Installation photos of "The Rwanda Project" at the National Gallery of Australia, Canberra.
With this installation, titled "The Rwanda Project: 1994-1998," Alfredo Jaar responds to a special artistic problem of this last half century -- how to image mass death.
Jaar's work documents his encounter with some sites and a survivor of the recent genocide in Rwanda. It unfolds through text and image in four rooms in the gallery. In the anteroom, a silkscreened panel displays a lush, ruminative paragraph of text (by the 20th-century Indian philosopher Cioran), a fruitcake of dream-thought to set the mood. In the next dark room three large wall-mounted color photographs show landscapes by an unseen church where a mass murder occurred -- a field, a road through a canebrake, a lonely cloud in the blue sky. Small hand-drawn maps show the location of each photo and the direction of its taking.
The next anteroom holds a thin brightly backlit line of text in small type describing Jaar's interview with a survivor of the genocide, a woman who witnessed the death of her husband and sons, then fled with her daughter. "Over a five month period in 1994, more than one million Rwandans, mostly members of the Tutsi minority, were systematically slaughtered as the world closed its eyes to genocide," it begins. The text concludes by emphasizing the strong impression made upon the artist by the eyes of this witness, "the eyes of Guetete Emerita."
Jaar's installation concludes with a Baroque surprise, a vast light table piled high with copies of a single slide taken of this survivor's eyes, and I do mean "piled." It is a snake-like heap some feet high and several feet long, which could conceal a few bodies.
How many slides? "In the volume of a million," said a gallery assistant.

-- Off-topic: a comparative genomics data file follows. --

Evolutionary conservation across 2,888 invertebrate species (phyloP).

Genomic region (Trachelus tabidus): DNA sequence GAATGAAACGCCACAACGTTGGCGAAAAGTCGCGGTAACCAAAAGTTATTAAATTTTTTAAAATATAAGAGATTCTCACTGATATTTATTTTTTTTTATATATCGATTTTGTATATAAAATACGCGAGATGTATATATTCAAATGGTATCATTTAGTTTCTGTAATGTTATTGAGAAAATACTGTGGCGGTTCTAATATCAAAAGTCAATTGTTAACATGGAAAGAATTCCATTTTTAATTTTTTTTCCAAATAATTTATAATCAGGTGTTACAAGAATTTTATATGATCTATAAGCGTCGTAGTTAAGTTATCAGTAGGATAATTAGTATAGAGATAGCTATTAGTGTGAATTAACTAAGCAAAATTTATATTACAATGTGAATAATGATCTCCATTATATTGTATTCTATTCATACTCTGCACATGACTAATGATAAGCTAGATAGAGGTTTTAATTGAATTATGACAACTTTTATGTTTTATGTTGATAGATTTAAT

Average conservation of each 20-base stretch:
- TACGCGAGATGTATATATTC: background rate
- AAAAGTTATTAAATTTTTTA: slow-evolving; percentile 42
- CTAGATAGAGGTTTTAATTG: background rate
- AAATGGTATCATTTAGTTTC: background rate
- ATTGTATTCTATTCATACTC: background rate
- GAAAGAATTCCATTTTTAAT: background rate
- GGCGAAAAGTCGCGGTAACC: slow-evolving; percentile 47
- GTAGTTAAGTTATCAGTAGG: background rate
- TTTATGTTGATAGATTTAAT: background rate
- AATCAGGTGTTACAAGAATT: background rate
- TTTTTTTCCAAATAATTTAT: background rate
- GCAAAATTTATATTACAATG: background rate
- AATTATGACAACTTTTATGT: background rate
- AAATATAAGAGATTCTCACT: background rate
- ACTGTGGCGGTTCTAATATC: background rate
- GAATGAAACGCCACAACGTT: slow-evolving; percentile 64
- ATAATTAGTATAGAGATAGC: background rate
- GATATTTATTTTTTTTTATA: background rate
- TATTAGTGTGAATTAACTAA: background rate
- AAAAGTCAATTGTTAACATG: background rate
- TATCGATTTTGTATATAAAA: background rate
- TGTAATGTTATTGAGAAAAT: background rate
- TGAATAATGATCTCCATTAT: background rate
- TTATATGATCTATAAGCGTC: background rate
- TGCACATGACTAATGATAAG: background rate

Jaar is not a photojournalist, and his work does not include images of dead bodies (those were the province, however belated, of the mass media). Rather, this is a media artist's encounter with holocaust, memorializing his tourism of the scenes of genocide. It shares the conceptual space of photojournalism and documentary film: cold, neutral, modern. But the work's referent is suffering, distant, incomprehensible, unimaginable pain and loss.
The work evokes the place of deaths, its specificity, like the establishing shots of contemporary landscape in Claude Lanzmann's film Shoah. (If Jaar's 35 mm slides were made into a film it would be over 11 hours long -- une image juste). It evokes the multitudinous victims of such acts in a way devoid of the corrosive irony of Chris Burden's Other Vietnam Memorial, a work that lists Vietnamese victims of the war in tiny type on numerous huge bronzed pages mounted on a pole.
Formally, Jaar uses space with extraordinary fluidity, the architectural space of the gallery, the space evoked by the photos, the space of the text, both its tenor and mode of display. He manages unobtrusively to engineer the sense of being afloat in the space of a book, or a booklike space, the very space of record. We move through a type of testamentary elegy founded on one encounter, one family's experience recited, the death of three, the flight to life of two.
Jaar has produced an extraordinarily necessary work of art. The Cambodian horror was the result of a Cold War world, and is thus politically comprehensible. The Rwandan genocide is not explicable in the duologic terms of the West. Its consequences and quandaries, including the infection of the new Congo state through refugees and allied armies, subsequent massacres, spectacular stadium executions, and accusations of United Nations culpability make it a genocide for the new century.
This grave political event of incomprehensible dimensions has been humanized by Jaar, whose work insists upon it as one million instances of the kind of personal grief he encountered. He does this by combining quantity and sameness in a single miniaturized image. One million deaths, one million absences, one million survivors' memories. With this work, Jaar has written a public brief for his kind of "political conceptual art."
Alfredo Jaar, "The Rwanda Project, 1994-1998," May 2-June 13, 1998, at Galerie Lelong, 20 West 57th Street, New York, N.Y. 10019.
ALAN MOORE is a New York critic and art historian.